History students favour TV over books
History students at university have studied their subject more from watching television than reading serious books, according to the 11th annual survey by History Today magazine published today. The boom in history programmes on television is undermining university study by encouraging students to believe that the subject is an exercise in storytelling rather than a rigorous intellectual discipline, academics complain. All of the departments that responded said that they had to provide translations of foreign texts for students. The language barrier was now so great that some feared for the future recruitment of history academics capable of studying texts in other languages.
(Times, Guardian, Independent)
British lecturers paid less in Italy
Foreign secretary Jack Straw is expected to discuss pay discrimination against British lecturers in Italy with his opposite number today. Italy is facing the prospect of paying swingeing fines to Brussels because of its refusal to give hundreds of foreign language lecturers the same rights as Italian colleagues. David Petrie, chairman of the Association of Foreign Lecturers in Italy, said last night: "Having examined the criteria, a reasonable estimate would be upwards of €150,000 a day (£106,000), backdated to when Italy was found to have infringed European law just over two years ago."
Academics in degrees-for-cash inquiry
Eighteen people including students, university administrators, lecturers and professors were confined by judicial order to their homes in and around Rome on Friday as police continued an investigation into what they said was a huge degree-trading racket at Europe's biggest university. Investigators said they had secretly recorded conversations worthy of a Mafia thriller, in which law students at La Sapienza University bought exam results using a code based on the names of flowers.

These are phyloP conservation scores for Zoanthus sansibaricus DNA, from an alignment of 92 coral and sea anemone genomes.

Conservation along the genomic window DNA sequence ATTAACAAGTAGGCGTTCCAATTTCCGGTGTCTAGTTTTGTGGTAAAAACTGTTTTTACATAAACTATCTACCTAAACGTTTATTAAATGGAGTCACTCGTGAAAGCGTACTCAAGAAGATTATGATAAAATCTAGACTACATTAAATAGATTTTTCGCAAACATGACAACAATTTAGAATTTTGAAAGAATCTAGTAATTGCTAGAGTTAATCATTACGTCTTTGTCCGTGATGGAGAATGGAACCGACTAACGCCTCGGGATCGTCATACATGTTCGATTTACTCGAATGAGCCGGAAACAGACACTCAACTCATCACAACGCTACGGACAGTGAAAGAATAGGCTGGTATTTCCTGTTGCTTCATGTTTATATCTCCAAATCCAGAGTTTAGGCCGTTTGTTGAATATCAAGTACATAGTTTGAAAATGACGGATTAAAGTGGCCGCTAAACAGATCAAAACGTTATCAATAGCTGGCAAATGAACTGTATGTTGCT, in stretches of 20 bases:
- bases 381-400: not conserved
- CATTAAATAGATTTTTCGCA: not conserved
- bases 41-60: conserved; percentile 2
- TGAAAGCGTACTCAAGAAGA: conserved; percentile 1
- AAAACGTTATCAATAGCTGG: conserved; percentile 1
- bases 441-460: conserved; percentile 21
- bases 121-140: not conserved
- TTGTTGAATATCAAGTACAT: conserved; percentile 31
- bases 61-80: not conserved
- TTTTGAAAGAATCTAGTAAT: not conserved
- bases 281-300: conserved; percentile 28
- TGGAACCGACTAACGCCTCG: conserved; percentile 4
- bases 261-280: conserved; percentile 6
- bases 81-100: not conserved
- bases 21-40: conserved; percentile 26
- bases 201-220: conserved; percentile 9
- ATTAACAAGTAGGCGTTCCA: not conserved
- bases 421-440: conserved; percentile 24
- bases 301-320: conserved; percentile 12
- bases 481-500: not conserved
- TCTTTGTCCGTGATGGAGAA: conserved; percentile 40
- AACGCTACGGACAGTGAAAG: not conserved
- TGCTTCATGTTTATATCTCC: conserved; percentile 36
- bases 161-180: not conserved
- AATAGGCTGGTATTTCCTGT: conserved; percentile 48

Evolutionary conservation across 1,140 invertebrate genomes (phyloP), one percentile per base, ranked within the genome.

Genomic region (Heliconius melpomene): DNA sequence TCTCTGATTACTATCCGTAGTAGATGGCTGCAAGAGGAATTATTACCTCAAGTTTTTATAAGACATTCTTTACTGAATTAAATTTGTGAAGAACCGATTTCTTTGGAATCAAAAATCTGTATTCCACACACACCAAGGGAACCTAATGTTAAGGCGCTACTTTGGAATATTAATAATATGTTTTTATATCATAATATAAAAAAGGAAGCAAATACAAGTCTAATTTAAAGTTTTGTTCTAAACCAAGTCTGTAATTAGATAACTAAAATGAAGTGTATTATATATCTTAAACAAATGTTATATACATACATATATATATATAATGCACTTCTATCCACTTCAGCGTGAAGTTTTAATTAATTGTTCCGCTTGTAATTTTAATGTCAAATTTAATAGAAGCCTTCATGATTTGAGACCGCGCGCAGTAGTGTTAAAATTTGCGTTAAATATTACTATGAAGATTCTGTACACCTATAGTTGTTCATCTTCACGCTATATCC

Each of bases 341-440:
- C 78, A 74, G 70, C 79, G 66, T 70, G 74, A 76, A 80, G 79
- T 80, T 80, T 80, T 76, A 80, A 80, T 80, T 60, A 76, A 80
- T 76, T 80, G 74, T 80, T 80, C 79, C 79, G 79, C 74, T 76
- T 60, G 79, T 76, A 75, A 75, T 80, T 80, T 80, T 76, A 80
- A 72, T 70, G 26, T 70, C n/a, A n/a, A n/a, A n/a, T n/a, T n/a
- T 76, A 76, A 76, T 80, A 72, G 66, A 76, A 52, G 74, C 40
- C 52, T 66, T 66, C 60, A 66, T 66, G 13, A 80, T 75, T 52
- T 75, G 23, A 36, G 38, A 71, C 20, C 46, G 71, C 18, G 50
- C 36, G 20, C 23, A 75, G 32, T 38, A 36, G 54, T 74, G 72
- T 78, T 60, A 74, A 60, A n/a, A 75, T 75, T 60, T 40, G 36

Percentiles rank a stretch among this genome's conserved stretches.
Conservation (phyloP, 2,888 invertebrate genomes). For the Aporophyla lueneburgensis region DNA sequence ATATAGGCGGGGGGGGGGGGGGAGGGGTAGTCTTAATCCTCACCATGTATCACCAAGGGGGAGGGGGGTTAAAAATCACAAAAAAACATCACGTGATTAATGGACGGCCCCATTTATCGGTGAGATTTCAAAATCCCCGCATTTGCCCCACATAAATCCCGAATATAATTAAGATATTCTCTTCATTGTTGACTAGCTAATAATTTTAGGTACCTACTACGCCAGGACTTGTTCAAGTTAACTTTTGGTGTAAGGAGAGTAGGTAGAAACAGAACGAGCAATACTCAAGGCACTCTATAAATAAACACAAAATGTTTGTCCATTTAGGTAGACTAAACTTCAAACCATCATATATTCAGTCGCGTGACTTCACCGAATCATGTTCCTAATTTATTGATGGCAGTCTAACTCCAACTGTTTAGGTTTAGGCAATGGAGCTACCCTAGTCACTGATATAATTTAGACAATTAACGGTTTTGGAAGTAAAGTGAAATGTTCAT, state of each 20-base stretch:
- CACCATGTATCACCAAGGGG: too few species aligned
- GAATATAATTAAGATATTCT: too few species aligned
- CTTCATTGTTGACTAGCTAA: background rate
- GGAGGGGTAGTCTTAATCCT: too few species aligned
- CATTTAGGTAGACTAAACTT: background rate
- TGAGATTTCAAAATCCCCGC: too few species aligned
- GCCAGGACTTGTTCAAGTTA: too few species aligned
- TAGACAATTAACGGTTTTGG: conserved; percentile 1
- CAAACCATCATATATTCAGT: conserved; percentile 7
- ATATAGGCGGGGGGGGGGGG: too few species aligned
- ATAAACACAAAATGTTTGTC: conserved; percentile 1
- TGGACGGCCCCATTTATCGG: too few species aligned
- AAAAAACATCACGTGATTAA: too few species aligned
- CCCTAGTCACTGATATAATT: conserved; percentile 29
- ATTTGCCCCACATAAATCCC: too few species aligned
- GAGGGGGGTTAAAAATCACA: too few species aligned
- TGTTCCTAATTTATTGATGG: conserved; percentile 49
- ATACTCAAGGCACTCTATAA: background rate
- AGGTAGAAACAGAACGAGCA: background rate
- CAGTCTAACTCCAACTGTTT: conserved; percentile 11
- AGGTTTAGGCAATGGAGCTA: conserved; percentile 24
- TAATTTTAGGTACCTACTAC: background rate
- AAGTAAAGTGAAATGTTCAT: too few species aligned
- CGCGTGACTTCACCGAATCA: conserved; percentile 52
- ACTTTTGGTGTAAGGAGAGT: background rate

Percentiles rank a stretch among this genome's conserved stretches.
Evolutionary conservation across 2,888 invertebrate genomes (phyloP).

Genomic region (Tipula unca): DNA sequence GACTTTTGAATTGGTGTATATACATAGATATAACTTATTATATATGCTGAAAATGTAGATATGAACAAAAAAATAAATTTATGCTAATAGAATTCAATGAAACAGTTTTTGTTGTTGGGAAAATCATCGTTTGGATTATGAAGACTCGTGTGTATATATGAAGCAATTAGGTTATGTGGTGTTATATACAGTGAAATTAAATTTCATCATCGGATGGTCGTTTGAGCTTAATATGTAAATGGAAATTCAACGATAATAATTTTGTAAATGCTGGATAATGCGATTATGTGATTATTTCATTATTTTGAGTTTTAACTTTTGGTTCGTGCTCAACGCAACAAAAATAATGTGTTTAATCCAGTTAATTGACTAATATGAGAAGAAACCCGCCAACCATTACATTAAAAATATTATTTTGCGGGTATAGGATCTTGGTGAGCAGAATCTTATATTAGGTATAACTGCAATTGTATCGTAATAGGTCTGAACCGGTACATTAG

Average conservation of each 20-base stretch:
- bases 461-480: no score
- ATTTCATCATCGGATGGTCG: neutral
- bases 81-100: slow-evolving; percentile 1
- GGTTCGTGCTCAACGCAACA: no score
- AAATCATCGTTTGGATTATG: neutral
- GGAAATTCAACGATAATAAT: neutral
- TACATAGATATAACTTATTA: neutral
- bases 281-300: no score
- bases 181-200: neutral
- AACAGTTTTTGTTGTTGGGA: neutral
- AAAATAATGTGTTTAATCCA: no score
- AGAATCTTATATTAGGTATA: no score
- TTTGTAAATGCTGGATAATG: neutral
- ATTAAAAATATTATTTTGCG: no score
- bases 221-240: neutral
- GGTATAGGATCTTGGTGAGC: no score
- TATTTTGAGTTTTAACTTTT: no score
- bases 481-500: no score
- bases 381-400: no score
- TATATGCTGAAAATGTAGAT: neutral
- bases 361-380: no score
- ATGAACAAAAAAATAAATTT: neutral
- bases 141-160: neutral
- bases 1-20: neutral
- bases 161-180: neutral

Manchesters united as universities merge
After ten months of discussion and consultation, a new name has finally been agreed for the university to be created from a merger of the University of Manchester and the University of Manchester Institute of Science and Technology. The name is surprisingly familiar: the University of Manchester.
DNA used in attempt to solve Christian mystery
Genetic fingerprinting might soon clear up an ancient Christian mystery - the origins of medieval parchments and even the Canterbury Gospels, thought to have arrived in Britain in 579AD. With a £52,000 grant from the Arts and Humanities Research Board, Cambridge scientists plan to study DNA in parchments prepared from animal skins to trace where they came from.
Innovative educationalist dies
Lord Perry of Walton, an innovator in British higher education and founding vice-chancellor of the Open University in the late 1960s, has died aged 82.
(Independent, Guardian Saturday)